I’m sure My Readers understand that this trip by seven bloggers to “Barbera Meeting 2010” is a press excursion paid for by the event’s myriad sponsors. Our airplane flights and hotel accommodations were paid for, and we are provided with a number of lunches and dinners that are also attended by members of the trade and the Barbera d’Asti producers and winemakers. We gain experience and perspective; the organization’s entities and the wine producers receive our ideas and opinions and (potentially) valuable exposure. Have tasted about 220 wines in two days, I’ll say that I have gained considerable experience and perspective on a wine region which I had never visited.

Don’t worry that we can’t be objective. If you check the official blog — Barbera2010.com — you’ll see that we bloggers have been critical about the punishing and debilitating amount of oak and tannin in many of the wines, and that we have questioned the motivations and the techniques of the winemakers who overload their wines on the front end and diminish the pleasure of their wine’s fruit and vibrant acidity, an essential feature of the barbera grape.

In fact, yesterday morning the local newspaper in Asti carried a story the gist of which was that the bloggers were being critical of the wines tasted the first day (Monday) and that the principal criticism is the issue of wood. Yours truly is the first person, or first blog, quoted in the story. And we heard this evening that today (I’m writing this at 12:44 a.m.) there will be a similar piece in a national paper. We’re called “Barbera Boys,” a bit of nomenclature that does not sit well with Whitney, the lone woman of our group. (I would not dream of suggesting a correction to “Barbera Boys and Their Mascot Whitney.”)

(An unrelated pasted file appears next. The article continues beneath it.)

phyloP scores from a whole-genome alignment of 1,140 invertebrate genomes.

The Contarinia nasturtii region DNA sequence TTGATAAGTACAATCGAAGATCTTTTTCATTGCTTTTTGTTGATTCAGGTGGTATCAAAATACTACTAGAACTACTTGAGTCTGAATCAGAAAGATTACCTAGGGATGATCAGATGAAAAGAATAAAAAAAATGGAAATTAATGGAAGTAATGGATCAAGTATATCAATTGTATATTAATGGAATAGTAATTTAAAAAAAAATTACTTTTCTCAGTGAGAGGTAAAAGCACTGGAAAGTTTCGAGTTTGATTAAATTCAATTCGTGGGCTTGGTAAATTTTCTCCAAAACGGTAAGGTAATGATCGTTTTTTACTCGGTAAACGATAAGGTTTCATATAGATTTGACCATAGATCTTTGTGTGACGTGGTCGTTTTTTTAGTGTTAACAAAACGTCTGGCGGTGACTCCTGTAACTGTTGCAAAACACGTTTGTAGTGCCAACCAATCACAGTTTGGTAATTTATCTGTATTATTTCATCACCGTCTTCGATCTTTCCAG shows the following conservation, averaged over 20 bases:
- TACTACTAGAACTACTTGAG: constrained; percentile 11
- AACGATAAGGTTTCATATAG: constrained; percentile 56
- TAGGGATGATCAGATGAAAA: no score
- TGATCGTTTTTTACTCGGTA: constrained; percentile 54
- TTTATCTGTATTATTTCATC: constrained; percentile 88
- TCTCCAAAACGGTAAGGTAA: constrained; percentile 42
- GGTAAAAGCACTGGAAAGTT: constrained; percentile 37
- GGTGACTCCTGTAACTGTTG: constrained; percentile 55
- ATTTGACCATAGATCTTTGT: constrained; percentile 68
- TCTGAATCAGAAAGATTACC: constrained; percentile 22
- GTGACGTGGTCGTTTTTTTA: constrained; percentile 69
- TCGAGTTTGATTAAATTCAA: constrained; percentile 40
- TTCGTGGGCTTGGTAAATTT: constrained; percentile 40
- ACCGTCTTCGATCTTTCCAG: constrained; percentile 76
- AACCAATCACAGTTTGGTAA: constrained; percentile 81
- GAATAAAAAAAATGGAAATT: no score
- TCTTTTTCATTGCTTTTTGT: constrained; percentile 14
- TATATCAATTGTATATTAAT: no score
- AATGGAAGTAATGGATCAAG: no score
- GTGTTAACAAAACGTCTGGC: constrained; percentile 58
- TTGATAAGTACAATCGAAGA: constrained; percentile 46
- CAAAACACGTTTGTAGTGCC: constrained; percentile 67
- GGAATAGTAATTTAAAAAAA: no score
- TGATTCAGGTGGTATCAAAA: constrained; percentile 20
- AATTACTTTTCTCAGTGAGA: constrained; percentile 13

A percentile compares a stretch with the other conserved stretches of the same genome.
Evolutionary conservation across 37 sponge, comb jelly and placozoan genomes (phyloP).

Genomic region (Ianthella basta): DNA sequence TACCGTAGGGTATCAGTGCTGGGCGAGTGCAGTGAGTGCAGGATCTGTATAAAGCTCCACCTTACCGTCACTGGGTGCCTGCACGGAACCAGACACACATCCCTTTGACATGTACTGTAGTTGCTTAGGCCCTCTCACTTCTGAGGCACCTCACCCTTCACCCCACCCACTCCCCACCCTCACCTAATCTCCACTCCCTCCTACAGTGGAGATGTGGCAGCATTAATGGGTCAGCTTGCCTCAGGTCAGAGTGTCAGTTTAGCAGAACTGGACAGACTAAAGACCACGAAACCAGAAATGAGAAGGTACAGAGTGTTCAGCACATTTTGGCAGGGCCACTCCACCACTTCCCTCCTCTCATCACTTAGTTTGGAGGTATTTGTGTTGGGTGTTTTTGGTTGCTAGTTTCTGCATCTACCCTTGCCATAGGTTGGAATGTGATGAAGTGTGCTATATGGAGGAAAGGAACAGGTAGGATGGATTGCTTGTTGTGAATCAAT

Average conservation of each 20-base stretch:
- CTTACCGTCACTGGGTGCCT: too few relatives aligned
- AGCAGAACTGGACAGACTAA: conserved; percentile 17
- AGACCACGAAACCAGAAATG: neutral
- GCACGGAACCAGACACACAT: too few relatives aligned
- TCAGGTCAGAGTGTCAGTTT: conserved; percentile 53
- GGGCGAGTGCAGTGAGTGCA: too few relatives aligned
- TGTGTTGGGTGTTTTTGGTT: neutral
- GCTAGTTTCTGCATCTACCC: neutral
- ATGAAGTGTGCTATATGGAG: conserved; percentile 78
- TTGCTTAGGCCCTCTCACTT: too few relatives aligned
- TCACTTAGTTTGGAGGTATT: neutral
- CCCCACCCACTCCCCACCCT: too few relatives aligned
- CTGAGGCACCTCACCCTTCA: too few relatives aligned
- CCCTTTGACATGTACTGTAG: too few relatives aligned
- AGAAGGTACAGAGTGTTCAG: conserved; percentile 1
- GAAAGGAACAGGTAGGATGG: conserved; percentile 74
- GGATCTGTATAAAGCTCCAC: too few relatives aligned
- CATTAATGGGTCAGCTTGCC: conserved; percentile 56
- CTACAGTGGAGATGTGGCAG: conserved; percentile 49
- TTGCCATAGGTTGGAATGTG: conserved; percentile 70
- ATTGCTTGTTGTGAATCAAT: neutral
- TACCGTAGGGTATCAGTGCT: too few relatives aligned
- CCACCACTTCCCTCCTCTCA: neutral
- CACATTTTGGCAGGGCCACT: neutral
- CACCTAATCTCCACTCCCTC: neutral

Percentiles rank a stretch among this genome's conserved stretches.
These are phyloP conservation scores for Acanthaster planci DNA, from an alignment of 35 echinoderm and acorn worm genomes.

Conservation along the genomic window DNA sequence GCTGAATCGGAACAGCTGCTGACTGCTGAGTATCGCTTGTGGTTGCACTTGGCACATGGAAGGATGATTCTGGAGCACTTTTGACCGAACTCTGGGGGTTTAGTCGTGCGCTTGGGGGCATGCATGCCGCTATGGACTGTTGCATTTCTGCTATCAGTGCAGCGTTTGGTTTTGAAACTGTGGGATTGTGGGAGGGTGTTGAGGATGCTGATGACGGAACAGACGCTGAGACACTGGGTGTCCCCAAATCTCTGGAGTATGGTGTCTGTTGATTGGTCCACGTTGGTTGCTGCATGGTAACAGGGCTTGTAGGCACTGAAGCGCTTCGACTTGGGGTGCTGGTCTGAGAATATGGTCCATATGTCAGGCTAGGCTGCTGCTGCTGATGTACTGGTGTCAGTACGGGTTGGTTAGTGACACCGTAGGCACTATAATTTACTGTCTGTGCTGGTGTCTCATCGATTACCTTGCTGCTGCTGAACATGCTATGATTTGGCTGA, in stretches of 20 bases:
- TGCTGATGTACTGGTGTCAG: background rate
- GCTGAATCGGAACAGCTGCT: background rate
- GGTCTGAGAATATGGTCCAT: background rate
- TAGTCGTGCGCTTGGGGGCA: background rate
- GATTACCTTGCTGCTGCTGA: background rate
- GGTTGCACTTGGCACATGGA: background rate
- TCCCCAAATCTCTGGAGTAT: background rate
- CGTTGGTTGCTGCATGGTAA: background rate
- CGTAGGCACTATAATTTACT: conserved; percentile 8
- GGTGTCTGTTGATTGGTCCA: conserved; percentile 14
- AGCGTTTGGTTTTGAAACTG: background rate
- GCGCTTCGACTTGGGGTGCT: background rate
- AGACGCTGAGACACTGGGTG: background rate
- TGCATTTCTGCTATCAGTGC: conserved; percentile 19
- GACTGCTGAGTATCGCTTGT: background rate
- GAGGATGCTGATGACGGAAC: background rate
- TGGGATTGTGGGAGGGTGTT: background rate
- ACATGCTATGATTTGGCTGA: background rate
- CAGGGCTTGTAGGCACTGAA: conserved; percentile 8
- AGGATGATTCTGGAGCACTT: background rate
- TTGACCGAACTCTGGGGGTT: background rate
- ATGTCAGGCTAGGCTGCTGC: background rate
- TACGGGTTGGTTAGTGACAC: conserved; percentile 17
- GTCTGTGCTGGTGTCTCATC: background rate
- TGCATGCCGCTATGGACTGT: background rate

Anyway, we encountered more wood and more tannin and a surprising amount of controversy yesterday afternoon and evening in Nizza, a town that’s the center of a Barbera d’Asti sub-region, with cheeky journalists and offended producers both expressing passionate beliefs in the wrongness or rightness of their winemaking techniques. I think that all of us bloggers will be posting about this strenuous and very important debate, since it has to do, ultimately, with the survival of Barbera d’Asti as a viable representative of a grape and region.

Obviously, there’s more to come.